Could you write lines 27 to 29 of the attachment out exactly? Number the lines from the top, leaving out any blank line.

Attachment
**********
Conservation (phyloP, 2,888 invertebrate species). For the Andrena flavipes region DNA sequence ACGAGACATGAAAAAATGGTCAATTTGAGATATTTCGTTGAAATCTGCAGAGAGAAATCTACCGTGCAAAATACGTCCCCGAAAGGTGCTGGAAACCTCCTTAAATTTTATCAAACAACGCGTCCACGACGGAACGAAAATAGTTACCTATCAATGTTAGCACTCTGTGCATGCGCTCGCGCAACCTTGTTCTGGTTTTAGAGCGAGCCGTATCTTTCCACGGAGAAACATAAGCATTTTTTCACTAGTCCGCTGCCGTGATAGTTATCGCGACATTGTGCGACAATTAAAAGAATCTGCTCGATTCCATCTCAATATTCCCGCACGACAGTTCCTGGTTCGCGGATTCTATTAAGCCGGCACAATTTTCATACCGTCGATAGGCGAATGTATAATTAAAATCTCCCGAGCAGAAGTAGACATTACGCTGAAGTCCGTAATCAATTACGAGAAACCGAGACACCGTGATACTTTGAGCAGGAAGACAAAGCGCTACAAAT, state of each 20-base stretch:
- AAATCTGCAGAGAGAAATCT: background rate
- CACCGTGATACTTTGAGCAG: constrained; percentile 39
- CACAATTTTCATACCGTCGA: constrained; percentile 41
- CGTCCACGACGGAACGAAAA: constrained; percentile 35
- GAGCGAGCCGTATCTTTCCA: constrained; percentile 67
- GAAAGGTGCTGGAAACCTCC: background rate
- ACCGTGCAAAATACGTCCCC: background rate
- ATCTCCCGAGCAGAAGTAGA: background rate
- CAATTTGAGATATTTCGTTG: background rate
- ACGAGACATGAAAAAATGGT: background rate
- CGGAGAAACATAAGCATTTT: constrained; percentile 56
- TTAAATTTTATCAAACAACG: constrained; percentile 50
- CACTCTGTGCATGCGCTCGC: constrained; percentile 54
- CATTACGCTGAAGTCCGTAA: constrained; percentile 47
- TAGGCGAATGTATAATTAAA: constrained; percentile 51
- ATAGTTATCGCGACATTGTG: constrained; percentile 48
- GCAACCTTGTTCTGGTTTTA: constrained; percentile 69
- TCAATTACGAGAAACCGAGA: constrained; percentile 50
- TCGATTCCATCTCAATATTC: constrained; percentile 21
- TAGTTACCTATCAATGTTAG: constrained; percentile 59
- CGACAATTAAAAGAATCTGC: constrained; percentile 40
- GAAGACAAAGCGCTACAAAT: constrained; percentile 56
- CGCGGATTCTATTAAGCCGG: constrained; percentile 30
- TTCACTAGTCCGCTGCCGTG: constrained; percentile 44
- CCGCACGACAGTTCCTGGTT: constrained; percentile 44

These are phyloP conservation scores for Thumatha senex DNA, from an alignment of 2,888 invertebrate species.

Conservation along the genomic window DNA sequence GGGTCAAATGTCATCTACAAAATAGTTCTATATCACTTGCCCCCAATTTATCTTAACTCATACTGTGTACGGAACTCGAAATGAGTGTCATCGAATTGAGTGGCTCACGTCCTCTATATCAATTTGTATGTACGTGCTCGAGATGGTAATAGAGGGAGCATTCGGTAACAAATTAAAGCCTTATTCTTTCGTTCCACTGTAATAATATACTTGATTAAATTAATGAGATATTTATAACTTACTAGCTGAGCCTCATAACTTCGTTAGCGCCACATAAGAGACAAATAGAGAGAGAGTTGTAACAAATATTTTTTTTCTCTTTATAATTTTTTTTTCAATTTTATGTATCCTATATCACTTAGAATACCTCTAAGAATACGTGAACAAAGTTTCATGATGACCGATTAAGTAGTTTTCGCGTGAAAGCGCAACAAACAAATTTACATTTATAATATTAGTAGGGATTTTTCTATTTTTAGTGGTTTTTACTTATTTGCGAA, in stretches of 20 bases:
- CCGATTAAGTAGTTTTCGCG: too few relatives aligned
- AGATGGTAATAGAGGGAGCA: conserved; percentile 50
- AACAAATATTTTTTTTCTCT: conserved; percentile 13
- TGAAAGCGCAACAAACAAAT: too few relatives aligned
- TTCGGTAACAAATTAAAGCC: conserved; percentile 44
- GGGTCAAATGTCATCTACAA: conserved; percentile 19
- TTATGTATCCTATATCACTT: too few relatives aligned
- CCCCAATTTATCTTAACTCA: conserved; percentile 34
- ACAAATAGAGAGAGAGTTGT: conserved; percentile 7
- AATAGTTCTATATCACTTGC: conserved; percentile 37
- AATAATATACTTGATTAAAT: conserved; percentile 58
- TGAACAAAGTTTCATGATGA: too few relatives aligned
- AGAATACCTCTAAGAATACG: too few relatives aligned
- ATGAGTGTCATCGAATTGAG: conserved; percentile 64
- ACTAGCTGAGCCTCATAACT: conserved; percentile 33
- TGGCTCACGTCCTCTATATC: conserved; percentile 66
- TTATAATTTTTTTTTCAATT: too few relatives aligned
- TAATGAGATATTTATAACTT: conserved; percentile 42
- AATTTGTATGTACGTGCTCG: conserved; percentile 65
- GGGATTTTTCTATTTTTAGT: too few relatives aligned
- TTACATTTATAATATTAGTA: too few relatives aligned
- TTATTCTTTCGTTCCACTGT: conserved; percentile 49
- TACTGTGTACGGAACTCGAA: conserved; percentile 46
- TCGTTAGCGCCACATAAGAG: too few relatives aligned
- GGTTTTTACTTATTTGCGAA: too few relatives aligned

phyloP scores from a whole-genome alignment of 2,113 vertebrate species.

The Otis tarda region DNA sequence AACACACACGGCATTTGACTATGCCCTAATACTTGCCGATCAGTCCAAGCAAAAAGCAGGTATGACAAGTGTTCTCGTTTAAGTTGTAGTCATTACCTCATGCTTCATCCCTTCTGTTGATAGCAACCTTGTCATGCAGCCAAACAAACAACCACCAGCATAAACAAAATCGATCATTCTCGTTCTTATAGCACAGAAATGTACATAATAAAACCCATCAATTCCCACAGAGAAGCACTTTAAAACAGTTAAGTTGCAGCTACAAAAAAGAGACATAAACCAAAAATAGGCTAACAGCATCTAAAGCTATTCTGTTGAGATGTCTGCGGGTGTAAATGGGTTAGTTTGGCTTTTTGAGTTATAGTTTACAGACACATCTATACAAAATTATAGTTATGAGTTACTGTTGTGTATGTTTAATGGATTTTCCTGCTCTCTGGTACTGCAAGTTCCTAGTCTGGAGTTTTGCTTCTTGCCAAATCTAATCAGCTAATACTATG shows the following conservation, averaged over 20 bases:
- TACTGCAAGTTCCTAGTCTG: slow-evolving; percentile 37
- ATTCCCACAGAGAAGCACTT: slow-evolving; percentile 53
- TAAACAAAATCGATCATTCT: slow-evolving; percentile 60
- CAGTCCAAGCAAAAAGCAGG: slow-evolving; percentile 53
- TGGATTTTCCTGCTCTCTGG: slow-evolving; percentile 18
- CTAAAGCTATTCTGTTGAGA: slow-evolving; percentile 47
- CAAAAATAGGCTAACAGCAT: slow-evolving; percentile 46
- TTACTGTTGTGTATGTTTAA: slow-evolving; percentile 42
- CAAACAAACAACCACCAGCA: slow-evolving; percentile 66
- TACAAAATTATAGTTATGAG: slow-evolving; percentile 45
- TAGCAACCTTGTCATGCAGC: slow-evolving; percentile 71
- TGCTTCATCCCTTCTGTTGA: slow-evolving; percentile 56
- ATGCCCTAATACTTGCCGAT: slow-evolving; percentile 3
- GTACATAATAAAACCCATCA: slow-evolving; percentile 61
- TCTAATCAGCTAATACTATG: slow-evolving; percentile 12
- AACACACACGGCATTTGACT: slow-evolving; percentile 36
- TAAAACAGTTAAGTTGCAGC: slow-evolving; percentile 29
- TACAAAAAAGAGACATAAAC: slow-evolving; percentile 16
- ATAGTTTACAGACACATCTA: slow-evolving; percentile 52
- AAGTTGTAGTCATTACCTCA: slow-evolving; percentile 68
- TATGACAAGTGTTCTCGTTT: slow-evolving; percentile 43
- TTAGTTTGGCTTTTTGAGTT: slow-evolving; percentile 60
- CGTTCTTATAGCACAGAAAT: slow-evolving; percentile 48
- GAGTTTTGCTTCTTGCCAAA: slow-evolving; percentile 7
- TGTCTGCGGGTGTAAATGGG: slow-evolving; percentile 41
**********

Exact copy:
These are phyloP conservation scores for Thumatha senex DNA, from an alignment of 2,888 invertebrate species.

Conservation along the genomic window DNA sequence GGGTCAAATGTCATCTACAAAATAGTTCTATATCACTTGCCCCCAATTTATCTTAACTCATACTGTGTACGGAACTCGAAATGAGTGTCATCGAATTGAGTGGCTCACGTCCTCTATATCAATTTGTATGTACGTGCTCGAGATGGTAATAGAGGGAGCATTCGGTAACAAATTAAAGCCTTATTCTTTCGTTCCACTGTAATAATATACTTGATTAAATTAATGAGATATTTATAACTTACTAGCTGAGCCTCATAACTTCGTTAGCGCCACATAAGAGACAAATAGAGAGAGAGTTGTAACAAATATTTTTTTTCTCTTTATAATTTTTTTTTCAATTTTATGTATCCTATATCACTTAGAATACCTCTAAGAATACGTGAACAAAGTTTCATGATGACCGATTAAGTAGTTTTCGCGTGAAAGCGCAACAAACAAATTTACATTTATAATATTAGTAGGGATTTTTCTATTTTTAGTGGTTTTTACTTATTTGCGAA, in stretches of 20 bases:
- CCGATTAAGTAGTTTTCGCG: too few relatives aligned